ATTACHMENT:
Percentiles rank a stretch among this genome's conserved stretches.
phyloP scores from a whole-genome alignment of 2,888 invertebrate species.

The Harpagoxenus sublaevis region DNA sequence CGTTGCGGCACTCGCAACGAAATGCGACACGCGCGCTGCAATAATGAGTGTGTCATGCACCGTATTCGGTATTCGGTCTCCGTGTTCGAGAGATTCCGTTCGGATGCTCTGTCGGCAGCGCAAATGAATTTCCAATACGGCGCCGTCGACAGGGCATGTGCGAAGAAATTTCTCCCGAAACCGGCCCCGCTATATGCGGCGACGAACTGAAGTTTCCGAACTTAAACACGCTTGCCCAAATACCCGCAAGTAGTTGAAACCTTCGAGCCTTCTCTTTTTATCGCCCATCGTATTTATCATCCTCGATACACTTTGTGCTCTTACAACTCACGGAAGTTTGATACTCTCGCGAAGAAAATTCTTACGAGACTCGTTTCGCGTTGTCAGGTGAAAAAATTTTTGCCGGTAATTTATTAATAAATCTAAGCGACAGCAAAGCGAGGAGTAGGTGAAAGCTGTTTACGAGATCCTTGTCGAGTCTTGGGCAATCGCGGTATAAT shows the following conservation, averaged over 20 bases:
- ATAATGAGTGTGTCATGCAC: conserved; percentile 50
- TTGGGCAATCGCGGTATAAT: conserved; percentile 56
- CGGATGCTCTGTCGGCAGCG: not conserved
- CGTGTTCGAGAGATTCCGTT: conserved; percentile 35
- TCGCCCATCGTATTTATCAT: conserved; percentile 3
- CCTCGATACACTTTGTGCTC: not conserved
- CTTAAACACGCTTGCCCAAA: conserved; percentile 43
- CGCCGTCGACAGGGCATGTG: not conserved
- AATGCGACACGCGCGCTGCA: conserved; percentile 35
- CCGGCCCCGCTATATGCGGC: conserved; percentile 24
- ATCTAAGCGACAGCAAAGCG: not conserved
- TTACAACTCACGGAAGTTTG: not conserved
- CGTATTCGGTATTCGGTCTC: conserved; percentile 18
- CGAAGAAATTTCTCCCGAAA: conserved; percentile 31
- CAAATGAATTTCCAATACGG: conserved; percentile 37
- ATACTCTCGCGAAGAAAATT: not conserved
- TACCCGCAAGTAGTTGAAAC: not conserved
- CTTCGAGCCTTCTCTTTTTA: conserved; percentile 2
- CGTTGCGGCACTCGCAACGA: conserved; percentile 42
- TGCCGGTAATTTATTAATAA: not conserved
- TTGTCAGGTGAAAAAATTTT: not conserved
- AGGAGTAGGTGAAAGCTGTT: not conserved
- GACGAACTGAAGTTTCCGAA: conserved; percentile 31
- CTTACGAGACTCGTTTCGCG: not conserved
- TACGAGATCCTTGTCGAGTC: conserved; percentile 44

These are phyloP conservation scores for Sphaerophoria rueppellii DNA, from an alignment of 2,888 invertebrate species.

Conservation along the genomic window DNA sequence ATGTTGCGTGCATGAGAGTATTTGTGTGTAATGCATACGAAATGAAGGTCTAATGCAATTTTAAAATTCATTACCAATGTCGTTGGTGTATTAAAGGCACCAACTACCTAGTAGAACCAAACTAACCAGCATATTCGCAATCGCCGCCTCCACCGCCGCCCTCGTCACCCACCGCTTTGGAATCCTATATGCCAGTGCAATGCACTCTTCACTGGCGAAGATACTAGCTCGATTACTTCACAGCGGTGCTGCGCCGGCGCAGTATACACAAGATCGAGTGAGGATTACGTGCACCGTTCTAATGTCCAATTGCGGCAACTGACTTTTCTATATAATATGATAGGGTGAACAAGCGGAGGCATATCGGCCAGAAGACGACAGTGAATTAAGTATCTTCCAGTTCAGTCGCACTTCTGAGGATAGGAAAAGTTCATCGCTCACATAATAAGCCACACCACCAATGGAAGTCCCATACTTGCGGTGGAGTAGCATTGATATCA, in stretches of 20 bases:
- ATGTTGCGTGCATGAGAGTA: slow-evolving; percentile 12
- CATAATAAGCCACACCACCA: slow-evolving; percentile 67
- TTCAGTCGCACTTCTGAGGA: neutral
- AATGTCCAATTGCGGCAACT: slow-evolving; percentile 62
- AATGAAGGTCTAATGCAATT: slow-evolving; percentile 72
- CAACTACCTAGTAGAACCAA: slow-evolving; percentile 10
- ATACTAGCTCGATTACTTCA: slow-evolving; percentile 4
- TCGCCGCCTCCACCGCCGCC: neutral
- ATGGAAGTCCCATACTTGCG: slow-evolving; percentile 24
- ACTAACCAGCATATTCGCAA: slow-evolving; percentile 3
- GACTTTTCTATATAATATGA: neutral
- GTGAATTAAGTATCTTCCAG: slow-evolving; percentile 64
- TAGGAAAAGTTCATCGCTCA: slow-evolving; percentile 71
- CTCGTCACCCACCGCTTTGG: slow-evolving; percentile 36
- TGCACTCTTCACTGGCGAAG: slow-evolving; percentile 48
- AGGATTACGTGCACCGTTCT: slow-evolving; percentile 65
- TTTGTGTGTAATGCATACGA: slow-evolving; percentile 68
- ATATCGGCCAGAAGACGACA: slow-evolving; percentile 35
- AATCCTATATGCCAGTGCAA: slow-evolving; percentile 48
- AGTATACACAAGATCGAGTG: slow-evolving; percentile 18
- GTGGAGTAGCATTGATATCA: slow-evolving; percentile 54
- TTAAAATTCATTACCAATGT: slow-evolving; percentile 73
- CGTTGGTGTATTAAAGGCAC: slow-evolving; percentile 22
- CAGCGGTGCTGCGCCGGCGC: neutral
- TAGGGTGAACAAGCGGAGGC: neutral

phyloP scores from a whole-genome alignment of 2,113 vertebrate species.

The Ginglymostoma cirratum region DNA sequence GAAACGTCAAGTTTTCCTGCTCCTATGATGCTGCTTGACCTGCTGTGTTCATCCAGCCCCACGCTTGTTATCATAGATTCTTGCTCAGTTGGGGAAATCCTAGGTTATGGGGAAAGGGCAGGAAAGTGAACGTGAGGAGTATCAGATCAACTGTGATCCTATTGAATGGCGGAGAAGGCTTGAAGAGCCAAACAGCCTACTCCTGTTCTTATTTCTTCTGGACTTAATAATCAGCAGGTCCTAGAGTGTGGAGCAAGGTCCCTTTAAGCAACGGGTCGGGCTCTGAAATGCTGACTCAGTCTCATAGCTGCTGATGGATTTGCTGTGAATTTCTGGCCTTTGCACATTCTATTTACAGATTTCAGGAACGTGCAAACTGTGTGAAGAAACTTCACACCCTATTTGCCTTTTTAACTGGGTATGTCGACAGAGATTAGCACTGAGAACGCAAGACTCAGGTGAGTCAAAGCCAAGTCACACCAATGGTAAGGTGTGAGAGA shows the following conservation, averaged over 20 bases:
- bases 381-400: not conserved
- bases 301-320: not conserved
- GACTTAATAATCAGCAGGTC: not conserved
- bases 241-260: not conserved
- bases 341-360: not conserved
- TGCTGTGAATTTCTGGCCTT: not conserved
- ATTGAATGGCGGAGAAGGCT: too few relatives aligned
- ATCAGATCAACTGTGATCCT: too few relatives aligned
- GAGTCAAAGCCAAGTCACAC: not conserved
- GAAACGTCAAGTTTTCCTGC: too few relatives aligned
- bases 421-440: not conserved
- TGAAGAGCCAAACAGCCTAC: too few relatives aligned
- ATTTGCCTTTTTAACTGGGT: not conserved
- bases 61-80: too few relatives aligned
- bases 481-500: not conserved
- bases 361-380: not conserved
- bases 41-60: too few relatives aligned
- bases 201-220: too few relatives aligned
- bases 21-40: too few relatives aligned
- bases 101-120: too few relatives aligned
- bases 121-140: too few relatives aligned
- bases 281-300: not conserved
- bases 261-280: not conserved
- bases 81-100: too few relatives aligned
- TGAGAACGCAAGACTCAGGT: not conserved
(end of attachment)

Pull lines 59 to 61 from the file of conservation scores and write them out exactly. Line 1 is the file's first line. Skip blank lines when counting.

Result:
- bases 301-320: not conserved
- GACTTAATAATCAGCAGGTC: not conserved
- bases 241-260: not conserved